1900 sqft Bungalow, Georgia

1900 sqft Bungalow, Georgia (PDF) | 1900 sqft Bungalow, Georgia (JPEG)

  • Ian Maddox

    Mr. Brown, I’d first like to thank you for these lecture series; I learned about them over the weekend and ended up completely ignoring my own coursework to watch the clips you’ve posted.

    A quick comment, first off; is it possible the the north-most pantry is actually a closet? The depth of the shelf is the same as the bedroom closets but not the same as the other pantry, which seems a bit odd.

    From my perspective, the worst part of this kitchen is the fake space to the east of the island. Having an open door in the middle of a major thoroughfare seems like a bad idea. Putting stools or chairs directly adjacent to that same thoroughfare creates a slalom course that could increase traffic through the working part of the kitchen. If that second pantry is really a pantry instead of a closet, a busy chef and a determined housecat could bring the house to a grinding halt.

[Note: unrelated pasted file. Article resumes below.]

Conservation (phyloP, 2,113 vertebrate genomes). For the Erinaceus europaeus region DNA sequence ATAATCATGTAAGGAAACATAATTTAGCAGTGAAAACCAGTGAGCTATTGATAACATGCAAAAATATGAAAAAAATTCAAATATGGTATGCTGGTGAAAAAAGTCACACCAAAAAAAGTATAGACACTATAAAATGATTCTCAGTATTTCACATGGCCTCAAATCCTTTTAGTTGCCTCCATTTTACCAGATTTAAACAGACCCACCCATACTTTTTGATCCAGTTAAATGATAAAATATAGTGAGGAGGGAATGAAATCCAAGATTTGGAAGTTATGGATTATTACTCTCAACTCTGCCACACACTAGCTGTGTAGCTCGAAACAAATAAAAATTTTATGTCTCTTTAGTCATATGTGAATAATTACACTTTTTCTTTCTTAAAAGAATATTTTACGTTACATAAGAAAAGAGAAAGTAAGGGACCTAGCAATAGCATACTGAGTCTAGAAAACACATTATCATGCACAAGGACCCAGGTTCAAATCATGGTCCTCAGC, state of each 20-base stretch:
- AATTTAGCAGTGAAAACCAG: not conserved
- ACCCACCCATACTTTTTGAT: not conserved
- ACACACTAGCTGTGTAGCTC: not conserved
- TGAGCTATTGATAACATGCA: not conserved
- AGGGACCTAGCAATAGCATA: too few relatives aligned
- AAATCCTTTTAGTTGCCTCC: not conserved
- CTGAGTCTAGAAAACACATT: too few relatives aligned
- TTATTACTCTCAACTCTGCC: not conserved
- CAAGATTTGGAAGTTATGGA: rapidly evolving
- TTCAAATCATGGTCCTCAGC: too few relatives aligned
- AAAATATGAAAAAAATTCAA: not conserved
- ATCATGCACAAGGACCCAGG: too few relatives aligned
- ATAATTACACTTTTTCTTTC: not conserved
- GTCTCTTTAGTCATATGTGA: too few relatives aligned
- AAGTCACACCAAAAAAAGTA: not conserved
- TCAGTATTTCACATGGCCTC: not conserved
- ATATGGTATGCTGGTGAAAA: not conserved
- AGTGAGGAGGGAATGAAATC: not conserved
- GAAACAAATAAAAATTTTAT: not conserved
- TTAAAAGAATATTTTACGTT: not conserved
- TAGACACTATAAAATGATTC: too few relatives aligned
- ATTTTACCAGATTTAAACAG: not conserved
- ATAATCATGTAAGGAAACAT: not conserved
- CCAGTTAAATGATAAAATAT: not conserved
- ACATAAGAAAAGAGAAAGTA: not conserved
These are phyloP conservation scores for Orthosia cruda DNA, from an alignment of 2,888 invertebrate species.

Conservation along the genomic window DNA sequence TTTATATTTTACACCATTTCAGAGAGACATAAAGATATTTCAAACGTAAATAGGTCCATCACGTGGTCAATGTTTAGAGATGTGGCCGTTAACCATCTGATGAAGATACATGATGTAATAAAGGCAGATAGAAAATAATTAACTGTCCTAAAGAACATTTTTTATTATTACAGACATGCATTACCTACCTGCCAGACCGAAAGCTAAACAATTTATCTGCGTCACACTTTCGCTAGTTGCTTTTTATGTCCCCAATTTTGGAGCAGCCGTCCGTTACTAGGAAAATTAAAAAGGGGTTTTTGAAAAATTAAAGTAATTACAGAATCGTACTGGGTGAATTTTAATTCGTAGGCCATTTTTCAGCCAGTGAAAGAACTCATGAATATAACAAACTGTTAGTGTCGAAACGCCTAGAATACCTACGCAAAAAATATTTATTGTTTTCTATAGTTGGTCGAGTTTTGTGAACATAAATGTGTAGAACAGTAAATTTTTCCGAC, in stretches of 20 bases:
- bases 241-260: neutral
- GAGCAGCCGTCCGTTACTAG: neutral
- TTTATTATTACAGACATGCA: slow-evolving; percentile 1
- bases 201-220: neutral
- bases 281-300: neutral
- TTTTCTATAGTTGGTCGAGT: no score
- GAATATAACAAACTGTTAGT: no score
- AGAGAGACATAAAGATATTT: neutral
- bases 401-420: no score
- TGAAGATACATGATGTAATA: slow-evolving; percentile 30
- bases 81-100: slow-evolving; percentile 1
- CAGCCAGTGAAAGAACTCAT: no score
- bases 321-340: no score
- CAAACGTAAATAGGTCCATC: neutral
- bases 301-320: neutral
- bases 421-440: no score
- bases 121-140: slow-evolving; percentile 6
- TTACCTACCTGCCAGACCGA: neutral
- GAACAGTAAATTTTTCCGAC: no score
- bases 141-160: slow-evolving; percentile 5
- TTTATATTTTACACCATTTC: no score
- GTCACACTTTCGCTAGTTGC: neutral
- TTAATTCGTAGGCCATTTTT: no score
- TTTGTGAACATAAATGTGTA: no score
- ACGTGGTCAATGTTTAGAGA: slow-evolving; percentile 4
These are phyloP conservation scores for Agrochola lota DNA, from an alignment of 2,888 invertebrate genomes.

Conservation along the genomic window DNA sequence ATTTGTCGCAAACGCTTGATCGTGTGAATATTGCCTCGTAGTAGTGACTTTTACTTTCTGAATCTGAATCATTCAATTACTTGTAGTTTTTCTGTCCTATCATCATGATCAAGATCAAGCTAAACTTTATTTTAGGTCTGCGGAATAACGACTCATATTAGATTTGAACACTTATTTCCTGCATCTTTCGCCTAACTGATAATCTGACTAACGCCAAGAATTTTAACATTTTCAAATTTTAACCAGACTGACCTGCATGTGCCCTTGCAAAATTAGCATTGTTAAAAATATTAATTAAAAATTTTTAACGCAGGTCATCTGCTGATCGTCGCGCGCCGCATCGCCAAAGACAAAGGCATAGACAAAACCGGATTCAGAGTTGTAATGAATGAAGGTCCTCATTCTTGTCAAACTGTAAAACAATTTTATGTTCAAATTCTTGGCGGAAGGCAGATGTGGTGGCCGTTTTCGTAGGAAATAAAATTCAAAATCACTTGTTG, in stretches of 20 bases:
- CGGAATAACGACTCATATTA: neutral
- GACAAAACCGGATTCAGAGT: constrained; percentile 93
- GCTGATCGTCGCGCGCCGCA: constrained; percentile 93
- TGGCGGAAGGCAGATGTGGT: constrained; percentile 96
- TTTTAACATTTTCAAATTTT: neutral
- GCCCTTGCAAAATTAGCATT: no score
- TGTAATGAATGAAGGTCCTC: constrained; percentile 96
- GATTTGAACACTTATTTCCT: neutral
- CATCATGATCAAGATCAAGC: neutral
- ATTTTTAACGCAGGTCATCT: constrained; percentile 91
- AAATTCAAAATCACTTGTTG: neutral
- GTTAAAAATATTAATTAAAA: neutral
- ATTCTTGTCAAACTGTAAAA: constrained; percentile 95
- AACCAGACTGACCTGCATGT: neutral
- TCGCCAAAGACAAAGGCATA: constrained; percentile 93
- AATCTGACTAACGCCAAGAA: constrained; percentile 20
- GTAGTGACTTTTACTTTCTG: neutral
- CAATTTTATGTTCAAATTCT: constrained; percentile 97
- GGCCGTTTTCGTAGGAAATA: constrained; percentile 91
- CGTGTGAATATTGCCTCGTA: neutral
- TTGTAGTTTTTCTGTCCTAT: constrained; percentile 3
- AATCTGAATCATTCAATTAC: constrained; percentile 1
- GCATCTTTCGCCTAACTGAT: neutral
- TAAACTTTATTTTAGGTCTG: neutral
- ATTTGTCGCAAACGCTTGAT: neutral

I also really dislike the fact that getting vegetables to the sink requires passing close by the range – an armload of vegetables combined with protruding pan handles and the aforementioned feline generally leads to dropped veg, barked shins, and maybe scalded cat.

    I wonder; was the larger front porch intended to act as an entry space? I’m not sure it would work, especially if the hall closet is in the kitchen, but a large porch frequently serves as a greeting space here in the South. If that was in the mind of the designer, it would make a second, interior entry space slightly redundant. I’d be interested to see the facade of this house – is it trying to act like plantation mansion in miniature?

    Regardless, the kitchen is bad news. Thank you again for the opportunity to learn how to tell the difference between a good home and a bad.

  • Paul C

    Sorry but I can’t ignore the gorilla in the room.
    What’s wrong with this kitchen?

    Simply put…the garage.

  • Brad Waters